MadSci Network: Chemistry

Re: Would the semi-liquid form of 'slime' be considered a solid or liquid?

Date: Fri Oct 13 15:28:47 2000
Posted By: Amanda Quirke, Staff, Chemical Engineer, Rohm and Haas
Area of science: Chemistry
ID: 970251672.Ch

This is a great question!! On a fourth grade level, there are simple definitions of the terms 'solid' and 'liquid' that help determine the phase of slime.

Solid - Substance with a fixed volume and shape
Liquid - Substance with a fixed volume but assumes the shape of the container into which it is poured

By these simple definitions, slime would be a liquid because it will take the shape of its container. However, the source of confusion is most likely because slime has such a high viscosity. In simple terms, this means it flows very slowly when poured. In contrast, water has a relatively low viscosity at room temperature and is easily poured.

Newton is famous for several things, including his definition of liquids and their flow. Basically, fluids fall into two categories; Newtonian and Non-Newtonian. Newtonian fluids are very common and behave like we think liquids should behave. For example, water is a Newtonian fluid. These are generally fluids with low viscosity.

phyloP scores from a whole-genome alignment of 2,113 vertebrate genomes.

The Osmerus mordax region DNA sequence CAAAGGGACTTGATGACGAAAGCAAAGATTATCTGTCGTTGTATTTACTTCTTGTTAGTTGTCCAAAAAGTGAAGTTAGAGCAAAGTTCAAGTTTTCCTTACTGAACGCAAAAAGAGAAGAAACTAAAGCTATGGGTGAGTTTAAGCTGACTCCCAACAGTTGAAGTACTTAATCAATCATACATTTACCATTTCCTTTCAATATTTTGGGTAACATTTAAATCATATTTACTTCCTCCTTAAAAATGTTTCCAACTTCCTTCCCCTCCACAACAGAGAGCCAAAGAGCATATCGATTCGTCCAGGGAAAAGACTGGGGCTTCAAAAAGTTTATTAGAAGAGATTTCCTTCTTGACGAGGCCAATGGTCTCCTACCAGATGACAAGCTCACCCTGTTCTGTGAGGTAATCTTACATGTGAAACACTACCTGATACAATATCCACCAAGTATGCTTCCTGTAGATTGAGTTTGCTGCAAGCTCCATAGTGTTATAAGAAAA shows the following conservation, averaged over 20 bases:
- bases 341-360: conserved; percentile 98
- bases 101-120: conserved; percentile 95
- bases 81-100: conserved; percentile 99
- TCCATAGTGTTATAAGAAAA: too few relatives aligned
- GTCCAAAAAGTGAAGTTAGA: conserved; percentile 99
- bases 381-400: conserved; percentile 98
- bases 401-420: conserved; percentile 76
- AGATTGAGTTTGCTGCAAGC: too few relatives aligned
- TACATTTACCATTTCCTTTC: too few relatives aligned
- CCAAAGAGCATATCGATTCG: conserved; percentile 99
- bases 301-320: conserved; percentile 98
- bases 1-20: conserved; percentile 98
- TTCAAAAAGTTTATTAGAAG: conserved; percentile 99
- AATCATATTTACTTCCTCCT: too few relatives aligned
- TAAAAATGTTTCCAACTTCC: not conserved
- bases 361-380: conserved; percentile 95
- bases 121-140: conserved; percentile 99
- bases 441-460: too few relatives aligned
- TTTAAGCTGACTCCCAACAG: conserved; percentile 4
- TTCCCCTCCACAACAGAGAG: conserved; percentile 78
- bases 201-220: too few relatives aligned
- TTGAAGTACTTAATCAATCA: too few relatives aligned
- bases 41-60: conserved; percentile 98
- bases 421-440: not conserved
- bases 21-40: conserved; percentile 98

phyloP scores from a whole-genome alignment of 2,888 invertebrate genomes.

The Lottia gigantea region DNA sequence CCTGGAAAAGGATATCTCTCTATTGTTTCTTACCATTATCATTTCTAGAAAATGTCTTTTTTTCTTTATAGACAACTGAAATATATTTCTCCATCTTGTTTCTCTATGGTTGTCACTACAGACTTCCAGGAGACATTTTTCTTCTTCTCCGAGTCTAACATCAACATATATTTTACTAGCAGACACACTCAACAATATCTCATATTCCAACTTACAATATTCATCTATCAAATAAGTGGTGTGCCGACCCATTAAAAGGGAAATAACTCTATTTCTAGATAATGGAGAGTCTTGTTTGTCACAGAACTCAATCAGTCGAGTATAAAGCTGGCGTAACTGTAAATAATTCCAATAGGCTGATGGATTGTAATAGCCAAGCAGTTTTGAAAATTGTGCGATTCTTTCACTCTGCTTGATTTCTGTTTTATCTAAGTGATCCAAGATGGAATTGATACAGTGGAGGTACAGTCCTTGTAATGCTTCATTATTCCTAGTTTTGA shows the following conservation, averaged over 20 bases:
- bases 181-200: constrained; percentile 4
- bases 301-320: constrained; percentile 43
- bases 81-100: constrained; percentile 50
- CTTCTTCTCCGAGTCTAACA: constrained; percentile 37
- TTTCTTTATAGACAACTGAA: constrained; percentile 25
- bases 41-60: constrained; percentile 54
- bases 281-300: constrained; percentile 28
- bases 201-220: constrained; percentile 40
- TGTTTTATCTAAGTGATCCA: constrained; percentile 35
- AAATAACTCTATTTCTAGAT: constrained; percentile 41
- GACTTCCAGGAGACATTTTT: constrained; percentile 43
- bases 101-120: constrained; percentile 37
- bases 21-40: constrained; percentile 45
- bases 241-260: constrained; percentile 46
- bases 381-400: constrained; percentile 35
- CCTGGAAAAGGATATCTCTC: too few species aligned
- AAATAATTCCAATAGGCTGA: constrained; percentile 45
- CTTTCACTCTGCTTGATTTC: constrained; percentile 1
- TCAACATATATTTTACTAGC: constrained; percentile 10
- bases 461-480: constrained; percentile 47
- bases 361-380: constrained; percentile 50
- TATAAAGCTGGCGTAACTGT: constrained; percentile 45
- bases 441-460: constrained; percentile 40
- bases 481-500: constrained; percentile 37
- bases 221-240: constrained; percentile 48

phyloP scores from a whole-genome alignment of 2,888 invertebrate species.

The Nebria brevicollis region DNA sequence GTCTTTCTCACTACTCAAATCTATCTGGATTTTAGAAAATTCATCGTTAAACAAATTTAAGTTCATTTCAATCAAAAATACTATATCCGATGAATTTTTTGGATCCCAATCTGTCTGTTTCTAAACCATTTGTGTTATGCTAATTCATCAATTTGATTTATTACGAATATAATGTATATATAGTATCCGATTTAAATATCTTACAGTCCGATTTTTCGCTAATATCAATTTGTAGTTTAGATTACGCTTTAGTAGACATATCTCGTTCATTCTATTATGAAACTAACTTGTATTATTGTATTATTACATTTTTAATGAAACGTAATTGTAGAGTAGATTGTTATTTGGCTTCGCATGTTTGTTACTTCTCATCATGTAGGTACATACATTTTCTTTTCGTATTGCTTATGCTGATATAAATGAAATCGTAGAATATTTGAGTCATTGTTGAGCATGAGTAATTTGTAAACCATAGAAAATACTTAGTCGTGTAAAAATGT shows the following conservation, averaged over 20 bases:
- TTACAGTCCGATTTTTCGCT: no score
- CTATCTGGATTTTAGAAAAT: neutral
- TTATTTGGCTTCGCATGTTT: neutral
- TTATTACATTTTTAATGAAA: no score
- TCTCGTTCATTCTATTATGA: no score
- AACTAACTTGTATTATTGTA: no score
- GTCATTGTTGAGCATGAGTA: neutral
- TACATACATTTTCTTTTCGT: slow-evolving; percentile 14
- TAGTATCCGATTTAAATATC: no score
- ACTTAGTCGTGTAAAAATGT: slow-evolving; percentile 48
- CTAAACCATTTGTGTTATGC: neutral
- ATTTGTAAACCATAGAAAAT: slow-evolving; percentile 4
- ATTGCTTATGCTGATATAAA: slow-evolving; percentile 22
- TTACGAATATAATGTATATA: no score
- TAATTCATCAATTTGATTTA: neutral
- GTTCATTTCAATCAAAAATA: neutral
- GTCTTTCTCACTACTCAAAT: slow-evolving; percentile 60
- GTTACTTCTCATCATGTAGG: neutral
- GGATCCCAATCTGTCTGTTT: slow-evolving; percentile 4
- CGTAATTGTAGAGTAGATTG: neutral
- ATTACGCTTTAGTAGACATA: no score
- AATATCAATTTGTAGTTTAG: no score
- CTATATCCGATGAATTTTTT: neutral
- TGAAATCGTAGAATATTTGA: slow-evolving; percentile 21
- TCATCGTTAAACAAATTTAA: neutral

Slime is a Non-Newtonian fluid. Non-Newtonian fluids generally have higher viscosities. This is because the basis of Newton's definitions of fluid behavior relates largely to the shear forces in fluid flow. Non-Newtonian fluids have higher viscosities, therefore more shear force (i.e. resistance to flow).

An interesting thing to show the students is the special properties of this Non-Newtonian fluid. If they press their finger very slowly into the slime, it goes very easily into the fluid. However, if they press very rapidly, the slime will probably bounce back a little. This is because of the special property Non-Newtonian fluids have with respect to the resistance to flow.

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